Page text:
The EQUINOX has proved to be a very lucky metal detector for me during testing. From the countless hours of field trials for Minelab, amongst the many Roman and Medieval coins and artefacts, I've been fortunate enough to find three pieces of small gold... so far!
The first gold was a small cufflink button, centred with a white stone. It was a random find on a field I had never previously searched. It gave a Target Identification (TID) of 6 on the EQUINOX, and when I checked it with my CTX 3030 it read 12:01, which is as low a positive TID as you are likely to detect (usually aluminium foil). Although a modest find, it gave me a ‘buzz’ because I could now see the benefit of the Multi-IQ extra sensitivity & started to imagine the possibilities.
The second gold was even more of an exciting discovery. I was searching a site that had produced several Saxon silver coins over a period of ten years. I had chosen this site because it had become difficult to find anything other than iron... it really was appearing to be completely "worked out". I had been searching for about an hour and had already found a few broken bits of Roman coins. I was really feeling happy with how the EQUINOX was preforming, when I received a strong two-way target response with a TID of 11. Digging down about 5" and shovelling the spoil to the front of the hole, I caught a glimpse of gold, what I initially thought was a small medieval quarter Noble. Picking it up, I realised it was way too small to be Medieval. Then knew I had found something a bit special; a Saxon gold coin!. Once I got home I started searching the Internet, and posted images for Rod Blunt on the UKDFD forum. Rod soon came back with the ID. It was a Saxon English Thrymsa. Here's an extract from his identification:"There are nine 'Wuneetton' thrymsas recorded on the EMC at the time of writing, all of which have right-facing busts and show more competent die-cutting. The 'Wuneetton' type is copied from the 'Witmen' type and identified by its legend. As the legend is largely unreadable on the present coin, it would arguably be more accurate to describe it simply as a 'Witmen' type derivative."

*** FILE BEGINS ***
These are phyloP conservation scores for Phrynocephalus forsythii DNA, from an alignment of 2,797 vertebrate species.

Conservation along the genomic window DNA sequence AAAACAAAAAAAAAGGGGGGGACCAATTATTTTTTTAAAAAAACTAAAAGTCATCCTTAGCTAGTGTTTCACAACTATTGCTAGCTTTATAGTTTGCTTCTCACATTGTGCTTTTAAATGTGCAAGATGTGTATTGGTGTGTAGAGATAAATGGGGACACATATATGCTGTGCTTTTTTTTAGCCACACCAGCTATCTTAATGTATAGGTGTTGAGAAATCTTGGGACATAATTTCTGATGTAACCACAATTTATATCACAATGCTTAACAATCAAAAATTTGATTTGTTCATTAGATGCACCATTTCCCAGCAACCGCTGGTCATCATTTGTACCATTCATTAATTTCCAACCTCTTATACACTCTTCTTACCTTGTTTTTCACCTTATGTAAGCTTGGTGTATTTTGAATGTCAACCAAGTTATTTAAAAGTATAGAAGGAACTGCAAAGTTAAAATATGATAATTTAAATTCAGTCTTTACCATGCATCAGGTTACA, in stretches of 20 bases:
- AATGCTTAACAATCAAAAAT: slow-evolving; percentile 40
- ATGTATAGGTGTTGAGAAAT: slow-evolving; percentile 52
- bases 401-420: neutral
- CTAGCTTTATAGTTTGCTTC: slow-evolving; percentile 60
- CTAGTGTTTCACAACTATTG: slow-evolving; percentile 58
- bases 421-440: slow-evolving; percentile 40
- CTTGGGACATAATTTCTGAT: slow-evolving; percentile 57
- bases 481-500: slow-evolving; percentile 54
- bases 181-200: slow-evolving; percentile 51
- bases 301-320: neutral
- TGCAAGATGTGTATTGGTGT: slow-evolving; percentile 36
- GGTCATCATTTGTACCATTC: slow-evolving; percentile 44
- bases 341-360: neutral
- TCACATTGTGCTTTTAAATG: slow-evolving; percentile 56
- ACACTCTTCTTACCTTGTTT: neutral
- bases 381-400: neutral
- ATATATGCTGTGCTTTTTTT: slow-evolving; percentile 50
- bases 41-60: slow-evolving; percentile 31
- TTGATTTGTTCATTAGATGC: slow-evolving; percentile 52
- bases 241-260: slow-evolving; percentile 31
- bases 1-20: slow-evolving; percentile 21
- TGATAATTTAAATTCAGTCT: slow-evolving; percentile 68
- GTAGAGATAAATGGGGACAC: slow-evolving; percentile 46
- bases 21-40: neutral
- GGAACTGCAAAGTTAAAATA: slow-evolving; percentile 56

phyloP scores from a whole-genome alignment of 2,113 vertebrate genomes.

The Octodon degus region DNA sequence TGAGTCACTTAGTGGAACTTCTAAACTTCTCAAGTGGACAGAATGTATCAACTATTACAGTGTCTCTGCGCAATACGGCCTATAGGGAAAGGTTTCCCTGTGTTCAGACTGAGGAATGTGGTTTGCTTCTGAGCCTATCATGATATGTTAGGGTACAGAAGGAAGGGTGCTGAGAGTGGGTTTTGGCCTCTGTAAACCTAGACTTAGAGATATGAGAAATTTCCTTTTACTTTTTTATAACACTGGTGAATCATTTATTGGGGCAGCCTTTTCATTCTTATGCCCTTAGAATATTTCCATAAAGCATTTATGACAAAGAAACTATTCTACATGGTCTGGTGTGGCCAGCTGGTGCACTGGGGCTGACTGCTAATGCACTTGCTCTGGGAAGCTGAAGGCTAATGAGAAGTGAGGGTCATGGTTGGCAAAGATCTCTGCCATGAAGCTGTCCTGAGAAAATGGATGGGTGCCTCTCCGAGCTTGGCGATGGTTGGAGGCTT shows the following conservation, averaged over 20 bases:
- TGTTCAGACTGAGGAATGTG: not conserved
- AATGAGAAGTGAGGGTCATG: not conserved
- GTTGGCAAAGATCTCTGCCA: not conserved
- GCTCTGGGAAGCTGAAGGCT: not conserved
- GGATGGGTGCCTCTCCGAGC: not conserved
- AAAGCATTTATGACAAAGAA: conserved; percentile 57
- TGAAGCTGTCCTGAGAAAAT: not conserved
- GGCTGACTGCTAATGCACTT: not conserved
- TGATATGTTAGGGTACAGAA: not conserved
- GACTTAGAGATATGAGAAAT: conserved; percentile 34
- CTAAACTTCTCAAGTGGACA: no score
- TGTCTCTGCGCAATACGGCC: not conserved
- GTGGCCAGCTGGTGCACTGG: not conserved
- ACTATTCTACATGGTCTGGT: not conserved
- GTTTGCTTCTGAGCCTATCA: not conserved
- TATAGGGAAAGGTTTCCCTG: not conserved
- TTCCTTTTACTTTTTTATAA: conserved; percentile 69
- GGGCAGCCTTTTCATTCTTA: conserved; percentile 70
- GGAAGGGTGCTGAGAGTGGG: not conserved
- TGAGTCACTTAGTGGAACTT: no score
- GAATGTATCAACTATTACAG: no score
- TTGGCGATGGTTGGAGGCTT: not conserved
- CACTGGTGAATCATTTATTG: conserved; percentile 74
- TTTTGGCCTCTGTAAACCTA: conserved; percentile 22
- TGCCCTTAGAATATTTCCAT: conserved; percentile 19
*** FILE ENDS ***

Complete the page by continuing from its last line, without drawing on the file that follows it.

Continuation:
So not something seen before, unique with a left facing bust... AND, extremely valuable if ever I decide to sell it.
The third gold was found very recently on an organised charity dig in Lincolnshire U.K. This field had previously been searched four times, producing several nice finds from the Bronze Age and Celtic periods. These included a Celtic gold Stater, uncovered in a small stony area of the field. As the rally started, I walked to the top of the field away from the known "hot" Stater area which was being swamped in a “feeding frenzy” by people with various detectors. But after a couple of hours these areas became deserted as people wandered off to new fields after finding nothing. So I decided to give the Stater Find-spot area a go with the EQUINOX, even though it had been searched well. I chose these settings; Field 2, Multi-Frequency, 2-tone and a Recovery Speed of 6 (out of 8), and started searching. I was soon digging pieces of small lead, including small shot and air rifle pellets. These missed targets gave me the confidence to continue. After about fifteen minutes I received a soft repeatable high tone response with a TID of 16. Digging down a full spade depth (10" plus), I turned the soil and target out of the hole. I then passed handfuls of soil over the coil until the target was in my hand. Dividing and re-scanning the soil, I was eventually left with a small lump of soil with the edge of a small gold coin sticking out of it. Cleaning off the soil I was initially disappointed, as I thought it was ‘just’ a blob of gold. It was only later the following day when I showed it to Lisa Grace (Historica Auctions) that she said "it's a kidney head quarter Stater", a Gallo-Belgic imported coin (classification Cd).
So, as I said at the beginning, the EQUINOX has been lucky for me during testing. I'm sure these are only the first few of many EQUINOX golds. I expect that this impressive new metal detector is going to find a lot more in the future for lucky EQUINOX owners.
Blog by Gordan Heritage